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Will e'er that sabbath-morning rise

Will e'er that sabbath-morning rise

Author: James Montgomery
Published in 1 hymnal

Representative Text

Will e'er that sabbath-morning rise,
When on the Sun of Righteousness,
Earth's wakening millions lift their eyes
His healing beams to hail and bless:--

When God's own day of rest shall be
Hallow'd, by all that live and move
On peopled land, or desert sea,
While all its hallowing influence prove:--

When men of every hue and speech
Shall hasten to the House of Prayer,
And Christ's disciples go and teach
The Gospel to all nations there:--

When meekly every heart receives
The engrafted word, whose vigorous shoots
Yield in their season tender leaves,
Expanding flowers, and ripen'd fruits:--

Leaves of profession ever green,
And flowers of promise never sere,
Till fruits of holiness are seen,
In rich succession round the year.

As in Jerusalem above,
Life's trees, the plants of God's right hand,
Along the river of His love,
To nourish saints and angels, stand:--

So earth, that garden of the Lord,
Though long laid waste for man's offence,
May yet see Paradise restored,
And a now age of innocence.

When Adam's offspring, born to death,
From sun to sun, from pole to pole,
Shall feel again the Almighty's breath,
And man become a living soul:--

A soul new-born, beyond the range
Of time, temptation, death, or sin,
God's image, stampt on it, to change,
Nor quench the life of God within.

Eye hath not seen, ear hath not heard,
Nor heart of man conceived the grace,
Which God, in His eternal word,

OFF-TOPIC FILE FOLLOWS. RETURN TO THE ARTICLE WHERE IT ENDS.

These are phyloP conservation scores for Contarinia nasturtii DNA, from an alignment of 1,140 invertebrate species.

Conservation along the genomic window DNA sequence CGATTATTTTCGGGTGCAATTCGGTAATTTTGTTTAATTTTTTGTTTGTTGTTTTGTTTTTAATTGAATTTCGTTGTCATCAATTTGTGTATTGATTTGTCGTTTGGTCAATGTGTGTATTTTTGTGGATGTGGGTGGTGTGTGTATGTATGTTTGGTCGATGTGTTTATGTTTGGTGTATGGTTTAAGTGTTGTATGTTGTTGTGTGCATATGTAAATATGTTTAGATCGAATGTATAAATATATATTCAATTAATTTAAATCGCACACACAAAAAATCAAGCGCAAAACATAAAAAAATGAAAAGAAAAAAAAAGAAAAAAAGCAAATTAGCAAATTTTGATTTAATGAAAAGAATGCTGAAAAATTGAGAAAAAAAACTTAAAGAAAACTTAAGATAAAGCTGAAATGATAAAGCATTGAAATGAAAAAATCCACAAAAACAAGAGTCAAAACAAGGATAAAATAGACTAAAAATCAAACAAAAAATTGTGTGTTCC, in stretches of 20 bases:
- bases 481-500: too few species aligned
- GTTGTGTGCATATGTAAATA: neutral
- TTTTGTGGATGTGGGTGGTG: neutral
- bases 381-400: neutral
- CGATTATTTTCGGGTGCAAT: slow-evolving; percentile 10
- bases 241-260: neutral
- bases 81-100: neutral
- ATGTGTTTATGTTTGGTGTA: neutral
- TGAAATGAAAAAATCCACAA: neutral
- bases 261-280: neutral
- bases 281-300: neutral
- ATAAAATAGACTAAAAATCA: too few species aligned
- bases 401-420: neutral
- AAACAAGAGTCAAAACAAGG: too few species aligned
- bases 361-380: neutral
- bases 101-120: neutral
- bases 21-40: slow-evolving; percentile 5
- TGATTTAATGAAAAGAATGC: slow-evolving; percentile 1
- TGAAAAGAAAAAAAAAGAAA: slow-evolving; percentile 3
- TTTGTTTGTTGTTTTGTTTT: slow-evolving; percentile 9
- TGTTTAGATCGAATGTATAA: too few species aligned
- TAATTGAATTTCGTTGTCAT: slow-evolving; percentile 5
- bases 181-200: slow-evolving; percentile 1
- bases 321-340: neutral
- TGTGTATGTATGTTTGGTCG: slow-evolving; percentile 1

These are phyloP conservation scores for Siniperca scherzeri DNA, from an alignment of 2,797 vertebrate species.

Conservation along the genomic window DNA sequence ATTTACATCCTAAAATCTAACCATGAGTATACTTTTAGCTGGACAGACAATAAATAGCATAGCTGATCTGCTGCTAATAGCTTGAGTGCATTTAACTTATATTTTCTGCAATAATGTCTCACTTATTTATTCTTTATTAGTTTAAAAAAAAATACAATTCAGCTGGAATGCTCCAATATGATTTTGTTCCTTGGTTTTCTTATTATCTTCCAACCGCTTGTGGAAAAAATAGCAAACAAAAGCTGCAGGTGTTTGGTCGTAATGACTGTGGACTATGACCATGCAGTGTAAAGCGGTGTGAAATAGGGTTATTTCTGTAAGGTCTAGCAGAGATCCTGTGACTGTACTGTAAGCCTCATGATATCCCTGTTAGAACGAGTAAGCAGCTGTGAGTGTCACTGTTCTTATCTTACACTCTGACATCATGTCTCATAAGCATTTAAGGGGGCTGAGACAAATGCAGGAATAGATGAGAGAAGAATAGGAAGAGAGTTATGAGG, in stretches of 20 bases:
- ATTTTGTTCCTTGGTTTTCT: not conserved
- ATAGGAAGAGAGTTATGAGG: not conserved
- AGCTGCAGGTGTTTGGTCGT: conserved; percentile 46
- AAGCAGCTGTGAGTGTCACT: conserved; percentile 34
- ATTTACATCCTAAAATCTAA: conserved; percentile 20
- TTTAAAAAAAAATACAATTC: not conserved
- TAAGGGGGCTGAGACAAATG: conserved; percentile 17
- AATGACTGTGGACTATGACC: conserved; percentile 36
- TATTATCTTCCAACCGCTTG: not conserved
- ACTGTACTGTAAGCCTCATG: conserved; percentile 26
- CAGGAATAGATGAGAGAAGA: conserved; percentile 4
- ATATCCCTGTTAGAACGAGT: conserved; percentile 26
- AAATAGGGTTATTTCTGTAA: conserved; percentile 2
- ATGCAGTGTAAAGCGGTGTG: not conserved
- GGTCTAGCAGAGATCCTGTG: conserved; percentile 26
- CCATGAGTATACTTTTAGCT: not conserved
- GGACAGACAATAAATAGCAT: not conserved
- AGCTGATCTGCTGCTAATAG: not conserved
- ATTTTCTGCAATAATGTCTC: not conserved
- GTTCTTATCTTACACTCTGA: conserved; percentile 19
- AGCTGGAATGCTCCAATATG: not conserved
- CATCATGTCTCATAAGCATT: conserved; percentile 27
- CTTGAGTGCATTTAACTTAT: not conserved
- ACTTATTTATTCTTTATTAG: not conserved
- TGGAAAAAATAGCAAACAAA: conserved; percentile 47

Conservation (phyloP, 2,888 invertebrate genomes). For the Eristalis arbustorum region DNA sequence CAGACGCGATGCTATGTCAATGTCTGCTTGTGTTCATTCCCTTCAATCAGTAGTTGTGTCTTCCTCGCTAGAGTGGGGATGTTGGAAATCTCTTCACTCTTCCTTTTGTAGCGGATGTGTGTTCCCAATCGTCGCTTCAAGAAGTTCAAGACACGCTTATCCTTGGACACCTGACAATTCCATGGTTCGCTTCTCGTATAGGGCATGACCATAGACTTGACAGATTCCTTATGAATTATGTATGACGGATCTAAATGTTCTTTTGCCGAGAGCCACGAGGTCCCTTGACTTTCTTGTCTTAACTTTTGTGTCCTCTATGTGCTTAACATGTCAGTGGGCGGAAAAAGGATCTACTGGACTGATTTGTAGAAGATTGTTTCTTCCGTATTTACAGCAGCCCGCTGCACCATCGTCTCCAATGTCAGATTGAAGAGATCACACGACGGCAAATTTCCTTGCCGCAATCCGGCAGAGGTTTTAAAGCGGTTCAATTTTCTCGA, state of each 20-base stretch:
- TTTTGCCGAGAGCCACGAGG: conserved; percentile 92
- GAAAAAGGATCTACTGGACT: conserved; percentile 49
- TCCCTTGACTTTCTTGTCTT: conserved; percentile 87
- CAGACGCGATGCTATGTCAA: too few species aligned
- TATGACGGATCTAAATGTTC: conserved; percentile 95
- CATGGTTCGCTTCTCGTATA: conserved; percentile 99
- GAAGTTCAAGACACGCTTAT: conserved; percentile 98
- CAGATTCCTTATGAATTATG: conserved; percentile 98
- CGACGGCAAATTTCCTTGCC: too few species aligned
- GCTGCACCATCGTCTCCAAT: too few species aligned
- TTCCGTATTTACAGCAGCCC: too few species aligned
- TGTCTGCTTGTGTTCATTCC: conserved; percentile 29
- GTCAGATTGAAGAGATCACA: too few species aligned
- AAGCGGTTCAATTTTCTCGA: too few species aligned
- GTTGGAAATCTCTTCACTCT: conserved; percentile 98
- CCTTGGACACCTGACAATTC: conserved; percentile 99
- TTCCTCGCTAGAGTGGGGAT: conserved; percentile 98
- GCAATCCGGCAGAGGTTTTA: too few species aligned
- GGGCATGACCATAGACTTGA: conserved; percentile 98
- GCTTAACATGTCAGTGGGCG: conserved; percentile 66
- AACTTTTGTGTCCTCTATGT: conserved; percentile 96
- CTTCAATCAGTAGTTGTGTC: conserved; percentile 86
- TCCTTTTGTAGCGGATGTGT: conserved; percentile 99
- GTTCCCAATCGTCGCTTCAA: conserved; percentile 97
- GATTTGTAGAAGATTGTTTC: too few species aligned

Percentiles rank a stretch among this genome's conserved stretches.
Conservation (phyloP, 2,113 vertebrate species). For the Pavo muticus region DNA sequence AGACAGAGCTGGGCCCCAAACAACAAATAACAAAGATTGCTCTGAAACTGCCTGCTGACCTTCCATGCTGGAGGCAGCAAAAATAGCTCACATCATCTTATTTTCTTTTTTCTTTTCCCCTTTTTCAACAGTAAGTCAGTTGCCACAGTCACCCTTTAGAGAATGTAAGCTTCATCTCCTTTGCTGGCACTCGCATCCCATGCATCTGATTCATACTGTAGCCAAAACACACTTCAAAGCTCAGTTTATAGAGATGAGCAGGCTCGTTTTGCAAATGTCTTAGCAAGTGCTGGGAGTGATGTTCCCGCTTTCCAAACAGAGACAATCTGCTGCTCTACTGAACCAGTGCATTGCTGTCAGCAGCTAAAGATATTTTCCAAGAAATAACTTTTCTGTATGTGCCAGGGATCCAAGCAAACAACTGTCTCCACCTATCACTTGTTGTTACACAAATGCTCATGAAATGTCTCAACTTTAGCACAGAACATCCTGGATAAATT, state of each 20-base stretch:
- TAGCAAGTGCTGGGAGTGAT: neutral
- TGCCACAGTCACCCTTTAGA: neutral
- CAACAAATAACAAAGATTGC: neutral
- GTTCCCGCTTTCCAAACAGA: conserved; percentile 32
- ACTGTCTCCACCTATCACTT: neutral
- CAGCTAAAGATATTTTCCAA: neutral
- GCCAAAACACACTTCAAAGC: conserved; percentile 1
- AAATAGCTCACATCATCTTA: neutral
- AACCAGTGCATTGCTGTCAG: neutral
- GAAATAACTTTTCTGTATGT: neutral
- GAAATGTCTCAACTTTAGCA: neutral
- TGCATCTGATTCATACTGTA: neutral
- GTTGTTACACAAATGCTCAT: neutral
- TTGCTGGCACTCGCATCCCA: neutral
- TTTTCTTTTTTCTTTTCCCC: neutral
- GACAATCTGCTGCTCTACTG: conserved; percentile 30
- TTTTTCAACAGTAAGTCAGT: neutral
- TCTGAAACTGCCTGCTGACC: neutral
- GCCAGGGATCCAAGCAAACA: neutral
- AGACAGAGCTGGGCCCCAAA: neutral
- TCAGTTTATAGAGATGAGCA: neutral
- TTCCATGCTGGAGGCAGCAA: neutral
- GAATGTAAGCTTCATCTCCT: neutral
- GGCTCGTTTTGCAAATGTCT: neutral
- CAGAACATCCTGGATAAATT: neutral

Hath surely promised, shall take place.

O Sun of Righteousness! unveil
Thy heaven of uncreated rays,
Till all that breathe shall bless and hail
The glory of the latter days.

Meanwhile, rejoicing on their beds,
Whatever morning meets their eye,
May saints, from slumber lift their heads,
To greet the day-spring from on high.

Sacred Poems and Hymns

Author: James Montgomery

James Montgomery (b. Irvine, Ayrshire, Scotland, 1771; d. Sheffield, Yorkshire, England, 1854), the son of Moravian parents who died on a West Indies mission field while he was in boarding school, Montgomery inherited a strong religious bent, a passion for missions, and an independent mind. He was editor of the Sheffield Iris (1796-1827), a newspaper that sometimes espoused radical causes. Montgomery was imprisoned briefly when he printed a song that celebrated the fall of the Bastille and again when he described a riot in Sheffield that reflected unfavorably on a military commander. He also protested against slavery, the lot of boy chimney sweeps, and lotteries. Associated with Christians of various persuasions, Montgomery supported missio… Go to person page >

Text Information

First Line: Will e'er that sabbath-morning rise
Author: James Montgomery
Language: English


Instances (1 - 1 of 1)

Sacred Poems and Hymns #268

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